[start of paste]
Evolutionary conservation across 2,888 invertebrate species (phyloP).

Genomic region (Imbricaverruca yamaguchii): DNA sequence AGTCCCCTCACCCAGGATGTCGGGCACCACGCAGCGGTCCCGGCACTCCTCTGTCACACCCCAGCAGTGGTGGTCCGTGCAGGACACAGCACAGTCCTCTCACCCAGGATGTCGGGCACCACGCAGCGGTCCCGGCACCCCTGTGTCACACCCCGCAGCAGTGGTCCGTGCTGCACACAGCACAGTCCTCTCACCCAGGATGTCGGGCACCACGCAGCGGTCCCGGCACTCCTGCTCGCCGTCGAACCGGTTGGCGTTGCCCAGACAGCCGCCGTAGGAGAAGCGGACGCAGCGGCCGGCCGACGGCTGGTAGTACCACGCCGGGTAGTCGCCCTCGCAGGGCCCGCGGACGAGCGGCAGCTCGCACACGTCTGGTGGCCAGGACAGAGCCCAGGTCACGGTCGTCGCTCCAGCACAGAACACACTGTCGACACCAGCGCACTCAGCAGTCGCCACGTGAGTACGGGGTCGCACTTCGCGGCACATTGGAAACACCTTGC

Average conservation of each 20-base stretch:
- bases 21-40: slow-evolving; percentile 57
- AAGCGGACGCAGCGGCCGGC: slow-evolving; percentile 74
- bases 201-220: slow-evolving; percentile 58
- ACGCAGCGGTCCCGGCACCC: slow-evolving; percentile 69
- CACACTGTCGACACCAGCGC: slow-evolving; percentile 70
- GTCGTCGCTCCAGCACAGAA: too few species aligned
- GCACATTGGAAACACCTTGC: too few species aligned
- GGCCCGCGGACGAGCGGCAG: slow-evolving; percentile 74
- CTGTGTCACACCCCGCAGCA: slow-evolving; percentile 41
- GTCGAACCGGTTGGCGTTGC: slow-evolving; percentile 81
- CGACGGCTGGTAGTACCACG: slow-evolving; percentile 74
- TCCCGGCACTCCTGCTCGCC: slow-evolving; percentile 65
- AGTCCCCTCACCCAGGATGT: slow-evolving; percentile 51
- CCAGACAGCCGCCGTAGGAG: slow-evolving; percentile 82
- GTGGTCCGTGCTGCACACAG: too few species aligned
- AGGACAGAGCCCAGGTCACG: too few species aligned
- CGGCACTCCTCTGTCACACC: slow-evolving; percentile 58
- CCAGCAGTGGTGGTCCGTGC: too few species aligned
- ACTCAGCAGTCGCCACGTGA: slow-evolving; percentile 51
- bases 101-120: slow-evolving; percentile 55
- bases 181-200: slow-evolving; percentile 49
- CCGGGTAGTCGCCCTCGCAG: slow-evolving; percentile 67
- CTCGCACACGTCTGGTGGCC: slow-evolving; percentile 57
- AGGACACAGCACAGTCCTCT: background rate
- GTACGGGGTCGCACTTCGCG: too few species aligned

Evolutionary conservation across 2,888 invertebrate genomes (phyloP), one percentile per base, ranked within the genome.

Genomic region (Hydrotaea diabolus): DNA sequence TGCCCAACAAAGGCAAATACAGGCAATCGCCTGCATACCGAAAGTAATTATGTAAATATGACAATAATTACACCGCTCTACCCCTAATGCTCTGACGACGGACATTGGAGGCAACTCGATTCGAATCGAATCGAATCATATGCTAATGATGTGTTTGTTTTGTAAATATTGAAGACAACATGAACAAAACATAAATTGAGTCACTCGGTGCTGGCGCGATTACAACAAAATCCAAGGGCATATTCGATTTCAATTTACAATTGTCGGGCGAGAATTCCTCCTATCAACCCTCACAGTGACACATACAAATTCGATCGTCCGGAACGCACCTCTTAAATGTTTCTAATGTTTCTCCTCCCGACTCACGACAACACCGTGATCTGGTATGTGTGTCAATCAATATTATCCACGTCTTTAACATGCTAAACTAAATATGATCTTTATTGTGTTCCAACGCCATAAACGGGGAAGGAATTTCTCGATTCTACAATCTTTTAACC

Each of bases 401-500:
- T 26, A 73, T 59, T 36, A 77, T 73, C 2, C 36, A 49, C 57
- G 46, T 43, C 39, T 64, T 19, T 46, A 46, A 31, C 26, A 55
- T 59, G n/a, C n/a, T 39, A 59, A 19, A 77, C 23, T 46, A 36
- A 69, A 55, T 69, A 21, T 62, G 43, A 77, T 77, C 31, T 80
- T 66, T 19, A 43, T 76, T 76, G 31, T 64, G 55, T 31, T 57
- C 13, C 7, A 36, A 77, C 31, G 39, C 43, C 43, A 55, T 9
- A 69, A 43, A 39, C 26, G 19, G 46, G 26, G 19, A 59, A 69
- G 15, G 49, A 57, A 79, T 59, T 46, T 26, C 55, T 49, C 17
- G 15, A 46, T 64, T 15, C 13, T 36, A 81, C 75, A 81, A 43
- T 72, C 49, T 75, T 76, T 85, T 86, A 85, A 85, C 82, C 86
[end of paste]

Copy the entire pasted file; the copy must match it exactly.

Evolutionary conservation across 2,888 invertebrate species (phyloP).

Genomic region (Imbricaverruca yamaguchii): DNA sequence AGTCCCCTCACCCAGGATGTCGGGCACCACGCAGCGGTCCCGGCACTCCTCTGTCACACCCCAGCAGTGGTGGTCCGTGCAGGACACAGCACAGTCCTCTCACCCAGGATGTCGGGCACCACGCAGCGGTCCCGGCACCCCTGTGTCACACCCCGCAGCAGTGGTCCGTGCTGCACACAGCACAGTCCTCTCACCCAGGATGTCGGGCACCACGCAGCGGTCCCGGCACTCCTGCTCGCCGTCGAACCGGTTGGCGTTGCCCAGACAGCCGCCGTAGGAGAAGCGGACGCAGCGGCCGGCCGACGGCTGGTAGTACCACGCCGGGTAGTCGCCCTCGCAGGGCCCGCGGACGAGCGGCAGCTCGCACACGTCTGGTGGCCAGGACAGAGCCCAGGTCACGGTCGTCGCTCCAGCACAGAACACACTGTCGACACCAGCGCACTCAGCAGTCGCCACGTGAGTACGGGGTCGCACTTCGCGGCACATTGGAAACACCTTGC

Average conservation of each 20-base stretch:
- bases 21-40: slow-evolving; percentile 57
- AAGCGGACGCAGCGGCCGGC: slow-evolving; percentile 74
- bases 201-220: slow-evolving; percentile 58
- ACGCAGCGGTCCCGGCACCC: slow-evolving; percentile 69
- CACACTGTCGACACCAGCGC: slow-evolving; percentile 70
- GTCGTCGCTCCAGCACAGAA: too few species aligned
- GCACATTGGAAACACCTTGC: too few species aligned
- GGCCCGCGGACGAGCGGCAG: slow-evolving; percentile 74
- CTGTGTCACACCCCGCAGCA: slow-evolving; percentile 41
- GTCGAACCGGTTGGCGTTGC: slow-evolving; percentile 81
- CGACGGCTGGTAGTACCACG: slow-evolving; percentile 74
- TCCCGGCACTCCTGCTCGCC: slow-evolving; percentile 65
- AGTCCCCTCACCCAGGATGT: slow-evolving; percentile 51
- CCAGACAGCCGCCGTAGGAG: slow-evolving; percentile 82
- GTGGTCCGTGCTGCACACAG: too few species aligned
- AGGACAGAGCCCAGGTCACG: too few species aligned
- CGGCACTCCTCTGTCACACC: slow-evolving; percentile 58
- CCAGCAGTGGTGGTCCGTGC: too few species aligned
- ACTCAGCAGTCGCCACGTGA: slow-evolving; percentile 51
- bases 101-120: slow-evolving; percentile 55
- bases 181-200: slow-evolving; percentile 49
- CCGGGTAGTCGCCCTCGCAG: slow-evolving; percentile 67
- CTCGCACACGTCTGGTGGCC: slow-evolving; percentile 57
- AGGACACAGCACAGTCCTCT: background rate
- GTACGGGGTCGCACTTCGCG: too few species aligned

Evolutionary conservation across 2,888 invertebrate genomes (phyloP), one percentile per base, ranked within the genome.

Genomic region (Hydrotaea diabolus): DNA sequence TGCCCAACAAAGGCAAATACAGGCAATCGCCTGCATACCGAAAGTAATTATGTAAATATGACAATAATTACACCGCTCTACCCCTAATGCTCTGACGACGGACATTGGAGGCAACTCGATTCGAATCGAATCGAATCATATGCTAATGATGTGTTTGTTTTGTAAATATTGAAGACAACATGAACAAAACATAAATTGAGTCACTCGGTGCTGGCGCGATTACAACAAAATCCAAGGGCATATTCGATTTCAATTTACAATTGTCGGGCGAGAATTCCTCCTATCAACCCTCACAGTGACACATACAAATTCGATCGTCCGGAACGCACCTCTTAAATGTTTCTAATGTTTCTCCTCCCGACTCACGACAACACCGTGATCTGGTATGTGTGTCAATCAATATTATCCACGTCTTTAACATGCTAAACTAAATATGATCTTTATTGTGTTCCAACGCCATAAACGGGGAAGGAATTTCTCGATTCTACAATCTTTTAACC

Each of bases 401-500:
- T 26, A 73, T 59, T 36, A 77, T 73, C 2, C 36, A 49, C 57
- G 46, T 43, C 39, T 64, T 19, T 46, A 46, A 31, C 26, A 55
- T 59, G n/a, C n/a, T 39, A 59, A 19, A 77, C 23, T 46, A 36
- A 69, A 55, T 69, A 21, T 62, G 43, A 77, T 77, C 31, T 80
- T 66, T 19, A 43, T 76, T 76, G 31, T 64, G 55, T 31, T 57
- C 13, C 7, A 36, A 77, C 31, G 39, C 43, C 43, A 55, T 9
- A 69, A 43, A 39, C 26, G 19, G 46, G 26, G 19, A 59, A 69
- G 15, G 49, A 57, A 79, T 59, T 46, T 26, C 55, T 49, C 17
- G 15, A 46, T 64, T 15, C 13, T 36, A 81, C 75, A 81, A 43
- T 72, C 49, T 75, T 76, T 85, T 86, A 85, A 85, C 82, C 86